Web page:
In 2013, the Union agriculture ministry set up an expert committee under the chairmanship of Anupam Verma, former professor, Indian Agricultural Research Institute in New Delhi, to review 66 pesticides banned in several countries, but used in India. The committee reviewed 11 of the 18 Class I pesticides registered in India. Based on its recommendations, the ministry has proposed to ban three Class I pesticides from 2018 and another four from 2021. Neither monocrotophos nor oxyde metonmethyl figure in the list of pesticides scheduled to be banned.

Awareness is vital

“Every year, there are about 10,000 reported cases of pesticide poisoning in India. The agriculture ministry and state agricultural departments are solely responsible for this unsafe use of pesticides in the country,” says Chandra Bhushan, deputy director general of Delhi non-profit Centre for Science and Environment (CSE). “Deaths and illnesses due to pesticides can be avoided if we can urgently fix some of the crucial gaps in regulations and improve enforcement,” he adds. In 2005, CSE conducted a study on Punjab farmers and found residues of various pesticides in their blood.

Devanand Pawar, convenor of Shetkari Nyaya Hakka Andolan Samiti, a farmer’s rights association based in Maharashtra, explains how the government is responsible for the pesticide poisoning in Vidarbha. Most farmers in the region spray excessive pesticides to tackle pink bollworm infestation found in cotton and suffered from the exposure. This is because agriculture departments do not teach farmers how to use pesticides safely. The government should also ensure that farmers use protective gears while spraying pesticides, Pawar says.

Kavitha Kuruganti, national convenor of ASHA, says, “During our probe in Yavatmal, we found there is no one to teach farmers about scientific pest management. Pesticide manufacturers and the government do not offer such solutions. While farmers are desperate to protect their crops, farm workers want to earn maximum money during the spraying season. We found that to deal with multiple problems related to crops as well as to save money and time, most farmers had sprayed mixtures of pesticides.”

Besides, farmers decisions are often influenced by pesticide dealers. “Though farmers have in-depth knowledge in crop management and land use, they have no idea about pesticides,” says C Jayakumar, director, Pesticide Action Network (PAN), an international coalition. “Mismanage ment of pesticides is a complex issue in India. Yet, the government remains a mute spectator by allowing companies to act as they like,” Jayakumar adds.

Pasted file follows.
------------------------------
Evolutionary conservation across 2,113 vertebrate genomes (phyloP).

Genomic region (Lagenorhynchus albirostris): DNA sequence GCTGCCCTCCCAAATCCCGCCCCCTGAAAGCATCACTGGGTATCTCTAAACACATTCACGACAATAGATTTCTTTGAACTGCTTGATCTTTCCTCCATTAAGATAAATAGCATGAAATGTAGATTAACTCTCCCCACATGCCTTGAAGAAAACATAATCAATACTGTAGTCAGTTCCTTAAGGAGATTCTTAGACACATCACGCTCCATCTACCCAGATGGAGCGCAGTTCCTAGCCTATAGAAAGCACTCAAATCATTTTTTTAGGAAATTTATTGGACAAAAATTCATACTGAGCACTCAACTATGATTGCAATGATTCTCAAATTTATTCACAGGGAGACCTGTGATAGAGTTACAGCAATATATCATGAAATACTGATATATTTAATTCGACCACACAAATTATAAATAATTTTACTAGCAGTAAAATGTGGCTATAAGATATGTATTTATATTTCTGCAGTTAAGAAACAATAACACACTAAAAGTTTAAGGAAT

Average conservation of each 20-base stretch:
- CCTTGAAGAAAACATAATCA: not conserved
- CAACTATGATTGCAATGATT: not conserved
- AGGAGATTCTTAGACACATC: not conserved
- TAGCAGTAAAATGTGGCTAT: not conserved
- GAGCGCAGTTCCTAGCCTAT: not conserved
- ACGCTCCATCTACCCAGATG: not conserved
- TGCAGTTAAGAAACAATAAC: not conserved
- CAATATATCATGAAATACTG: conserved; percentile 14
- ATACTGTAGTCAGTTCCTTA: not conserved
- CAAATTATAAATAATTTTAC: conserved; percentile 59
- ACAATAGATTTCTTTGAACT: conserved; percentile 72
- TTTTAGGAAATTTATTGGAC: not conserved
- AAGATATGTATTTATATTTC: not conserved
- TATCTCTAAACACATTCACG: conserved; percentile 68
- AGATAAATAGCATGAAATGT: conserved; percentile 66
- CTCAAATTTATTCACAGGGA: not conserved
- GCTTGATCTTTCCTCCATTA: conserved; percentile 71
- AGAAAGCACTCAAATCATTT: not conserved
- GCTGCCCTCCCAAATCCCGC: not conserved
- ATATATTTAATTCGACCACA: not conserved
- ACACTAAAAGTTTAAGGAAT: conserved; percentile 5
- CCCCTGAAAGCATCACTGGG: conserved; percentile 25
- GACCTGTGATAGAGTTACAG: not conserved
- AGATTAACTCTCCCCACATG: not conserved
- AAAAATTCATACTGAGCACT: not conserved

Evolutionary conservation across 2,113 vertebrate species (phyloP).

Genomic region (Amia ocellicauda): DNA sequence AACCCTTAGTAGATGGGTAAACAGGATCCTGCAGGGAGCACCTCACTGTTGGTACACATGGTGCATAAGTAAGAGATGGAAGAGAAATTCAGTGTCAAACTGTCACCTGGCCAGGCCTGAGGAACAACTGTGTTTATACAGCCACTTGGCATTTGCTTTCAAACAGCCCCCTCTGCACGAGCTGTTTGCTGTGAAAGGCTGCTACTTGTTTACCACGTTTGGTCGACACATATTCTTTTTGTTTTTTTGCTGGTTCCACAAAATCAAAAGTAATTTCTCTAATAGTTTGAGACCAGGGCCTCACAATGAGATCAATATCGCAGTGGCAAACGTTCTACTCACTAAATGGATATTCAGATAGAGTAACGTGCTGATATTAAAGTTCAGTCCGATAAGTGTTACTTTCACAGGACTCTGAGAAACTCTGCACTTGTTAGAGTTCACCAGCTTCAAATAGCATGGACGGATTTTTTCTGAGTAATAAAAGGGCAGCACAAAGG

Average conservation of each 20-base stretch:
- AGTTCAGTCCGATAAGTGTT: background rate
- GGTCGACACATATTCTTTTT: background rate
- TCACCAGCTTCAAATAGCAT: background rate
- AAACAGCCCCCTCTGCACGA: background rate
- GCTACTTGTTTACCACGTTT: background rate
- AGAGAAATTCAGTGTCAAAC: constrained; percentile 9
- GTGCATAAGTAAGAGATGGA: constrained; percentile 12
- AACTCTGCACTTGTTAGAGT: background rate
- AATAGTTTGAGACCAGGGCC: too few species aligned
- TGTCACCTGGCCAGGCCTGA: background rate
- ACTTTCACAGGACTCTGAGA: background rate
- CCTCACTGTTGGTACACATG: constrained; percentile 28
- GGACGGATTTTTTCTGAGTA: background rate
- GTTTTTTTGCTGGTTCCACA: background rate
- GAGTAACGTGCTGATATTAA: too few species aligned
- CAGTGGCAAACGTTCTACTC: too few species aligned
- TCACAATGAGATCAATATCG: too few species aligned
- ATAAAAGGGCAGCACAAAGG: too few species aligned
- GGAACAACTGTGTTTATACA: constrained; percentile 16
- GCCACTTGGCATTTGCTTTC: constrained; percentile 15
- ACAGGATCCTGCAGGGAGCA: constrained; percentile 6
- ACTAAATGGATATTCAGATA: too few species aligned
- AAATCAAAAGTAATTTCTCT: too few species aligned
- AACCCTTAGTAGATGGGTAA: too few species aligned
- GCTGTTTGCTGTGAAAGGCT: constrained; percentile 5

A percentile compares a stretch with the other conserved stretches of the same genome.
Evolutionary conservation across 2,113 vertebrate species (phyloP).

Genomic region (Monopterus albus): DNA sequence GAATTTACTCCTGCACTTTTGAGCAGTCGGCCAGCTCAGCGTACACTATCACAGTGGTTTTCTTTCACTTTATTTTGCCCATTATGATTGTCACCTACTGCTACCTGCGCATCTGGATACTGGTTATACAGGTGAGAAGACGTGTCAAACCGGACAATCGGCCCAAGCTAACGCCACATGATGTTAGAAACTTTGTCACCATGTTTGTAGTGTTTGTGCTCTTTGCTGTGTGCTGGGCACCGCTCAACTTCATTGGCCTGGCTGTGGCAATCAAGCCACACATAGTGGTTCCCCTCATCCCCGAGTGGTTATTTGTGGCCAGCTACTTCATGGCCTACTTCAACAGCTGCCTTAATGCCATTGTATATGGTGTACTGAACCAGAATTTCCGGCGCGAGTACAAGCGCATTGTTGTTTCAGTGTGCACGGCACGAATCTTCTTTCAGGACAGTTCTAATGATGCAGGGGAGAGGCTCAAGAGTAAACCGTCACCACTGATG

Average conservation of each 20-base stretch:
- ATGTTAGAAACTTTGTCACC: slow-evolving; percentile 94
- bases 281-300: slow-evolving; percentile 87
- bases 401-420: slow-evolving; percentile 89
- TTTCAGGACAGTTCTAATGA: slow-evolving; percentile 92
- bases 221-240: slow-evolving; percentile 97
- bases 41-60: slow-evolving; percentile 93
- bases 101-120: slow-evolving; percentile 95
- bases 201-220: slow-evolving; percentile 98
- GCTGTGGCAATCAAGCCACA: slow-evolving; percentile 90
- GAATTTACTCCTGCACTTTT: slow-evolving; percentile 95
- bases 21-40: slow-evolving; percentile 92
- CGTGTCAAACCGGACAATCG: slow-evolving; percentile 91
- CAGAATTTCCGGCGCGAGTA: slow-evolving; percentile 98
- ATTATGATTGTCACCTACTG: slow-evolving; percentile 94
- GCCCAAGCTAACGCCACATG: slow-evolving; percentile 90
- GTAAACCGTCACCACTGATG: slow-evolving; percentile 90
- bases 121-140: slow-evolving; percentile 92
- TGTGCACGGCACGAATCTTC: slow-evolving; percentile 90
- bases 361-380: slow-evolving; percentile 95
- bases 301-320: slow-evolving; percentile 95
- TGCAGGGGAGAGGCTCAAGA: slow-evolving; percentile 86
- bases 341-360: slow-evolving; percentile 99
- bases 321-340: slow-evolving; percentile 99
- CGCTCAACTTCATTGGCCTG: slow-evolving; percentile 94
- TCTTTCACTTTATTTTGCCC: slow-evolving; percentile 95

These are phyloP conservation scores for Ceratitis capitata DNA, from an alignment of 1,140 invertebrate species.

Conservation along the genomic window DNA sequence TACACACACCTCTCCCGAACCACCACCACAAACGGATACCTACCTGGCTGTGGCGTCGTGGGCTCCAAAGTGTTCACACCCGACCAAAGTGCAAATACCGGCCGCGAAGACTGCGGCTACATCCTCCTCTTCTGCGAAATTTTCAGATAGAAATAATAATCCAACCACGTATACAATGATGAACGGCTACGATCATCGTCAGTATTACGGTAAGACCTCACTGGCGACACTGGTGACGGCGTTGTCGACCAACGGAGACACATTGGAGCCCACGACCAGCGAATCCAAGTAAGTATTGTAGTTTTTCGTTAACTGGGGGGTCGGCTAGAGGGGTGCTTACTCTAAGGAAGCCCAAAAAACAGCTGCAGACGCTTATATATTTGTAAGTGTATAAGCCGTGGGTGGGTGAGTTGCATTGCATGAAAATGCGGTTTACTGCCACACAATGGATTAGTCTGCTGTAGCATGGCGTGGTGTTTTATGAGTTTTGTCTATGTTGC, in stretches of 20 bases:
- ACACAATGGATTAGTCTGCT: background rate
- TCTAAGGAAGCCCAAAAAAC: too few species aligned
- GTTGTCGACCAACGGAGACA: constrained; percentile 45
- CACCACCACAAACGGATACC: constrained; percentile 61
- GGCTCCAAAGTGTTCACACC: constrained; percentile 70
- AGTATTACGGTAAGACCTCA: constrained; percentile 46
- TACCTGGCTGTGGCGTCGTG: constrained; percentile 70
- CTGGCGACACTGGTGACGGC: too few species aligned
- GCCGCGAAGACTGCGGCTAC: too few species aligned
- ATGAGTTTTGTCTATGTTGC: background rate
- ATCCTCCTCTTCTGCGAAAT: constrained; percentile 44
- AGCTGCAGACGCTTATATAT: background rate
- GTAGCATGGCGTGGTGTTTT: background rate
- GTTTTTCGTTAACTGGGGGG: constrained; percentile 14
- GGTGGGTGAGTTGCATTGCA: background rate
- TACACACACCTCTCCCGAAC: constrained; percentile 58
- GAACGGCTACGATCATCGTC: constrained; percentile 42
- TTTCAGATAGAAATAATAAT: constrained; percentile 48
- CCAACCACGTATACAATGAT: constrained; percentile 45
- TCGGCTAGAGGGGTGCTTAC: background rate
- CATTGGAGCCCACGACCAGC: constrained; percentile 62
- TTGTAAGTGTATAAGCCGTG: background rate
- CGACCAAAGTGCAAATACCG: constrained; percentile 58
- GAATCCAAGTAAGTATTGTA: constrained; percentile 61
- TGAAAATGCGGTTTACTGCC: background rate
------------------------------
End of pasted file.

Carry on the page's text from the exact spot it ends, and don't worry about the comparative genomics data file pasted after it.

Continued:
In the absence of awareness, farmers depend on highly toxic pesticides to contain infestations caused by pests, such as red cotton bug

Flouting norms

As per the International Code of Conduct on Pesticide Management, jointly released by the Food and Agriculture Organization and WHO, in 2014, “pesticides whose handling and application require the use of personal protective equipment that is uncomfortable, expensive or not readily available should be avoided, especially in the case of small-scale users and farm workers in hot climates.” Maharashtra’s case highlights violation of this code, Jayakumar says.

Unapproved use of pesticides—spraying a particular pesticide on a crop for which it is not allowed— continues to be a big problem in the country. In 2013, CSE had published a report in which researchers reviewed guidelines regarding the use of pesticides in crops like wheat, paddy, apple, mango, potato, cauliflower, black pepper, cardamom, tea, sugarcane and cotton.

The report says in several cases, agriculture universities and state agriculture departments recommend pesticides not registered by CIBRC for a particular crop. For instance, in the case of wheat, Punjab, Haryana and Madhya Pradesh recommended 11, five and nine pesticides respectively not registered by CIBRC. Similar trend was found in other crops across states. The study pointed out that recommendations of waiting periods for as much as 10 pesticides were not completed and that the Food Safety and Standards Authority of India (FSSAI) had not fixed maximum residue limits (MRLs) for many pesticides. Of the 234 pesticides registered in 2013 in the country, FSSAI had not set MRLs for 59.

“While India needs to address pesticide mismanagement from several aspects, the most urgent step needed is to ban the use of Class I pesticides. The recommendations of the Verma committee are inadequate and government actions so far are not in line with the urgency and scale of the problem,” says Amit Khurana, senior programme manager, food safety and toxins, CSE.

According to Bhushan, India needs a new pesticides management law to address issues related to the unsafe use of pesticides. It must also ensure strong enforcement to address acute toxicity in farmers and chronic toxicity due to pesticide residues in food.

(This article was first published in the 16-30 November issue of Down To Earth under the headline 'Vidarbha's toxic trail').